Michael Galimi
May 29, 2014

The Three-Valve 4.6L mod motor seems to be forgotten in a world filled with '11-to-present 5.0L Mustangs, Fox-rod swaps using Coyote 5.0L and Four-Valve 4.6L powerplants, and the more budget-oriented Two-Valve mod motor engine swap.

It isn't like the Three-Valve variant of the 4.6L mod motor family isn't good—it came with 300 hp from the factory and was first offered in the retro-themed '05 Mustang GT model. The 24-valve engine enjoyed a production run through the '10 model year and has a nice following in the high- performance market. To the uninitiated, the Three-Valve might be overlooked, but true enthusiasts know its potential far exceeds the GT powerplants that came before it.

The Three-Valve could be the biggest secret in the Mustang world. It responds very well to modifications—particularly boost—and '05-'10 Mustang GT models are priced right. Used S197 models with the Three-Valve engine (in excellent condition) can be purchased for around $10,000-$15,000.

The near-stock 4.6L features two intake and one exhaust valve. Jim LaRocca’s ’06 Mustang GT features a custom tune, L&M throttle body, X-style mid-pipe, and after-cat exhaust system. It laid down 293 rwhp through a stick-shift transmission.

Case in point is Jim LaRocca, a second-generation Mustang gearhead, who picked up a clean '06 Mustang GT in that price range. The high school student spent last year working part-time as an apprentice at Krazy House Customs to learn how to work on high-performance vehicles and earn a few bucks to roll right back into his hot rod.

LaRocca spent the year doing all the small tasks like cleaning up and being the extra set of hands for Krazy House's technicians, but he picked up a lot of valuable tips and experiences along the way. His father, Jimmy LaRocca—legendary Mustang racer, lifetime Procharger spokesman, and former Mustang shop owner—taught the junior LaRocca the merits of a good power-shift and aggressive drag racing skills during the family outings at Old Bridge Township Raceway Park (Englishtown, New Jersey). Little by little, the car ran faster, and eventually the young driver knocked off a best of 12.97 at 105 mph.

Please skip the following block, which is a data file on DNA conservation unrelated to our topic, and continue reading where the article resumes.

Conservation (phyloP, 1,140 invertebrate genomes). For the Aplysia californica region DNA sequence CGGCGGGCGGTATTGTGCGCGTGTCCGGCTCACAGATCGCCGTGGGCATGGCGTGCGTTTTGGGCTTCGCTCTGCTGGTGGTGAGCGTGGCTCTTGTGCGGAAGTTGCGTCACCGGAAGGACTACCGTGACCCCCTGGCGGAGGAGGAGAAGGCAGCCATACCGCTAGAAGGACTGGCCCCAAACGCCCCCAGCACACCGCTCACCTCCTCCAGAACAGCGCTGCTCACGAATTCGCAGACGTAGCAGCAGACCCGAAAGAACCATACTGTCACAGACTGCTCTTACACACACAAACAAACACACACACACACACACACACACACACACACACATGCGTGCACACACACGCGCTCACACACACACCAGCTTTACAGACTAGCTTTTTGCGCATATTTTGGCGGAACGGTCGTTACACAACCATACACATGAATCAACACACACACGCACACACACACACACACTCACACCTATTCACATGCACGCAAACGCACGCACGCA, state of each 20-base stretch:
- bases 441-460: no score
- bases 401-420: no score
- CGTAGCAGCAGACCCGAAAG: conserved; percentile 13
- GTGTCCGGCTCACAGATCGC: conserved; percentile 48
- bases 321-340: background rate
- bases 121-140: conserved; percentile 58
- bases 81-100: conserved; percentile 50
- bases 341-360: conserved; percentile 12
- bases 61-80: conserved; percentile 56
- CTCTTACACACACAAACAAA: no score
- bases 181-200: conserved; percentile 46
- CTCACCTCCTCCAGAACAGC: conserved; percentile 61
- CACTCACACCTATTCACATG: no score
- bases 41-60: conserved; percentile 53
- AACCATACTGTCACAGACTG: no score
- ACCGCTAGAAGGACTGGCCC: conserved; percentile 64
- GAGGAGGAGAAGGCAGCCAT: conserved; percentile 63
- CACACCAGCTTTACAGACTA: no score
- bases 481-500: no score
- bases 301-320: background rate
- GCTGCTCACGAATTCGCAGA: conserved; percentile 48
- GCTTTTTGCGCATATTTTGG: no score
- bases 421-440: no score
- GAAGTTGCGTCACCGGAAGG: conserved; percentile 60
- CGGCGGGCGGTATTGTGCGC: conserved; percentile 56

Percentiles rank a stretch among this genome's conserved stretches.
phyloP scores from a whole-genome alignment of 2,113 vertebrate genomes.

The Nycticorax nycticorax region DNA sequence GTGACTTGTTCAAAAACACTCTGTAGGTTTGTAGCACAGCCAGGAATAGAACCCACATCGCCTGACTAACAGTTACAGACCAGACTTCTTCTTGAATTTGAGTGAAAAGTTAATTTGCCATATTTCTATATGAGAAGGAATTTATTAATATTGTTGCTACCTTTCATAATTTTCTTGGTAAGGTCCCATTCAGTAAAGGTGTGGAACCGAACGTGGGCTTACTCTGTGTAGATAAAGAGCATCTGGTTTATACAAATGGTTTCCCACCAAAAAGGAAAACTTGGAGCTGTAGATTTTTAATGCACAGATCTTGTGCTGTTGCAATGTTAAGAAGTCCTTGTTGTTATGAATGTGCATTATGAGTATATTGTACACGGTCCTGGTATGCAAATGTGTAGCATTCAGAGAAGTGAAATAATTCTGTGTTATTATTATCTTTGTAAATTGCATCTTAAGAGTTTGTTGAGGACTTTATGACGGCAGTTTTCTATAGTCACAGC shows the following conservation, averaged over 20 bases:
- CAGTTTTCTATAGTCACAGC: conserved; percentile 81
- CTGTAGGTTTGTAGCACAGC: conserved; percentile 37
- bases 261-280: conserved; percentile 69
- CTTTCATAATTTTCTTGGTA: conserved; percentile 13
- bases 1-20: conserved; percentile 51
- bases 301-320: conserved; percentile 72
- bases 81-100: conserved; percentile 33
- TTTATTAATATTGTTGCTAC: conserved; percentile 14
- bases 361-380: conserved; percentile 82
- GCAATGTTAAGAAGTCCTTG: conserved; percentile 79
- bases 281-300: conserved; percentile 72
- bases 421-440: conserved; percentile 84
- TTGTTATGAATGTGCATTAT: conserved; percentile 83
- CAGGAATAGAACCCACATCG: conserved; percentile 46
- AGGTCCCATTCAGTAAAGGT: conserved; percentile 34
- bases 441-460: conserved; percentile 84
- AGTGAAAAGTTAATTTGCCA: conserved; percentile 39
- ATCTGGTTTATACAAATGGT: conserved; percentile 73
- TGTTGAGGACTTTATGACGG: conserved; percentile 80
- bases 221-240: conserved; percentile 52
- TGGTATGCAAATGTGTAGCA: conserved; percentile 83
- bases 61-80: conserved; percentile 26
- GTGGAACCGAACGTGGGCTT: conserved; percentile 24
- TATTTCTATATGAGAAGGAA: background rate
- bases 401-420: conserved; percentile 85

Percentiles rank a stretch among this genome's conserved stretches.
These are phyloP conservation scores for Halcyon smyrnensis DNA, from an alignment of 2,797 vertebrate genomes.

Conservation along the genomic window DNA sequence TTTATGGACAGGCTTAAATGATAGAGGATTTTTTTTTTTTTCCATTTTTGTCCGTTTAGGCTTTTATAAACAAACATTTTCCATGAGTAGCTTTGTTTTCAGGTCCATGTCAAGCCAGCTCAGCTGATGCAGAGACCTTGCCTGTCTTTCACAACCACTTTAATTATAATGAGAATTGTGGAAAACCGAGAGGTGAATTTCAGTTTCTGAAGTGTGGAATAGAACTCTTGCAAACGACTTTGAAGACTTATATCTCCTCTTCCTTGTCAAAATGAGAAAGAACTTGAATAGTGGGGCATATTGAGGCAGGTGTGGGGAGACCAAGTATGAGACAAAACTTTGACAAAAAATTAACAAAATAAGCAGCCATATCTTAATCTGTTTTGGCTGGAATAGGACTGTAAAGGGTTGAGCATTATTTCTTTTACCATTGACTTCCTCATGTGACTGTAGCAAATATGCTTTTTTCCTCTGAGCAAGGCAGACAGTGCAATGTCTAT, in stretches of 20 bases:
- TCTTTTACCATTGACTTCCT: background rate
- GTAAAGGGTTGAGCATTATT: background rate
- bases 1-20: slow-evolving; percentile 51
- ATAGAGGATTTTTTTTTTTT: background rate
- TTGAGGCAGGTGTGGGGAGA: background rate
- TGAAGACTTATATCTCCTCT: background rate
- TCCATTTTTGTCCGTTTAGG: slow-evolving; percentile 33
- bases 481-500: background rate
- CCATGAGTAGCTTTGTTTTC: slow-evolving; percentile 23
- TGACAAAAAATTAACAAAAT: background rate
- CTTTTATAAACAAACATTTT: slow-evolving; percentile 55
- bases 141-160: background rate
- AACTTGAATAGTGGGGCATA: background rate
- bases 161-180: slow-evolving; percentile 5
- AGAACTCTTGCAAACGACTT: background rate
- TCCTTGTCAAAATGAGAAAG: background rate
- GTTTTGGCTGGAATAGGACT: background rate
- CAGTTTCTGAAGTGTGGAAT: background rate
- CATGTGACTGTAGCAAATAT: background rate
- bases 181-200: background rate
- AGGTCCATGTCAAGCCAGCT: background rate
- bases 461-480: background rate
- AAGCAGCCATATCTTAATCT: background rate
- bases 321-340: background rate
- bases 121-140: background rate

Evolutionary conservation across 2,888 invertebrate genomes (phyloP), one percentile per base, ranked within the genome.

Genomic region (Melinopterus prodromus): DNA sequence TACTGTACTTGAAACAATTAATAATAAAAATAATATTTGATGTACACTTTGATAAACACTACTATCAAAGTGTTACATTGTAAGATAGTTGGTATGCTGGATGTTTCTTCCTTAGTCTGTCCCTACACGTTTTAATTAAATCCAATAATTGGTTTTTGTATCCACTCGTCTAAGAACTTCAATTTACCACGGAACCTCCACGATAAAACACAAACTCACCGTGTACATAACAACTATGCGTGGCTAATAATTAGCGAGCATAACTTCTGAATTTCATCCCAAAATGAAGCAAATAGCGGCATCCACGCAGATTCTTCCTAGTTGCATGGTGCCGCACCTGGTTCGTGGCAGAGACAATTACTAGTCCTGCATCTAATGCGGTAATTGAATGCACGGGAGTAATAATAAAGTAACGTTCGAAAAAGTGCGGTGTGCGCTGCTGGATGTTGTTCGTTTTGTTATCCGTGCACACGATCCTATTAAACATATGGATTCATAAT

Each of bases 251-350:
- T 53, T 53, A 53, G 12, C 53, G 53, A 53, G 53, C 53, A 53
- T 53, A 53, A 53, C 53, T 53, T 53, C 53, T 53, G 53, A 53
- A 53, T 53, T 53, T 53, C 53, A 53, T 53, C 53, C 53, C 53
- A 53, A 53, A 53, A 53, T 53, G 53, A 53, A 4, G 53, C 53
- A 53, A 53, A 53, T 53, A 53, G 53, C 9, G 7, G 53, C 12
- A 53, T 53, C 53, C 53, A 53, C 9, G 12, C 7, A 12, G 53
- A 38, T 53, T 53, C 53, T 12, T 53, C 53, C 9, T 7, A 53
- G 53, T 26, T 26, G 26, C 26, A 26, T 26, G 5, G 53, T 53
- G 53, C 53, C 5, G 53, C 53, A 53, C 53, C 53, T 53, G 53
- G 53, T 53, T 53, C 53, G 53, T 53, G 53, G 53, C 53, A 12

The GT benefited from 3.73:1 rear gears, L&M throttle body, X-style mid-pipe, after-cat exhaust, and a set of Nitto 555R tires. But when you carry the surname of LaRocca, then a belt-driven compressor will eventually find its way onto your Mustang.

Given that the elder LaRocca has worked with ProCharger since the company's inception, it made sense for the kid to bolt one on his Mustang. The Three-Valve powerplant is near stock so the fine folks at Procharger recommended the P-1SC-1 supercharger system for that model.

Krazy House Customs' Brandon Carrabba ordered the tuner kit version so he could handle the tuning in-house. Another reason for the tuner kit was the custom MAF sensor placement—more on that in a bit. All Procharger systems for the modern Mustang come standard with an air-to-air intercooler and this particular tuner kit came with larger fuel injectors and an upgraded fuel pump. Carrabba handled the custom tuning using SCT software and an XCal3 to upload it into the factory ECU.

The P-1SC-1 head unit is more than enough to destroy any stock Three-Valve engine. Typically the upper limit for a supercharged factory long-block is in the 450 to 490 rwhp range on a DynoJet chassis dyno and around 420-450 rwhp on the more conservative Mustang Dyno brand. Those results usually are achieved with 10-12 psi of boost. Some enthusiasts have attained higher rwhp numbers in stock long-block combinations, but with limited success in the longevity department.

In this application, LaRocca is running the standard pulley that comes with the system, which is designed to produce up to 8 psi. That puts output far below the threshold of the untouched 4.6L engine. Of course, more boost is just a pulley change away, but the decision was made to increase power only after LaRocca is comfortable with the standard kit. The P-1SC-1 head unit achieves the moderate boost pressure thanks to a 3.90-inch blower pulley and a 7.65-inch crankshaft pulley. As a side note, the supercharger runs its own independent belt instead of being run inline with the accessories. The belt features an eight-rib width for better traction.

01. The first order of business was to lose the front fascia, and pull off the intact tract tubing and air-filter assembly.

02. The Procharger system uses a dedicated supercharger belt drive and the lower crank pulley uses three dowel pins to lock it on the stock balancer.

03. Procharger supplies a longer crank pulley bolt due to the additional blower pulley that is bolted on. The crank bolt is installed with 35 lb-ft of torque and then turned 90 degrees.

04. A bracket setup bolts on the driver’s side of the engine. Procharger built it to be durable thanks to thick mounting plates and a heavy-duty adjustable tensioner.

05. The P-1SC-1 needs to have a few accessories added to it before bolting it on the engine. The oil drain line is an added convenience that allows the supercharger oil to be changed without removing the supercharger head unit.

06. LaRocca bolts on the P-1SC-1 head unit, which is capable of producing upwards of 825 hp and flows 1,200 cfm.

07. Procharger recommends changing the supercharger oil every 6,000 miles, and the drain hose helps servicing the blower a lot of easier and quicker.

08. An eight-rib belt turns the supercharger and the blower pulley checks in at 3.90 inches. A swap to a smaller diameter pulley will increase the supercharger impeller speed for more boost.

09. Procharger supplies a new electric fan assembly with custom shroud. The same factory fan speed controller is used on the new setup. The extra pipes under the hood and supercharger placement makes the installation a tight but exact fit.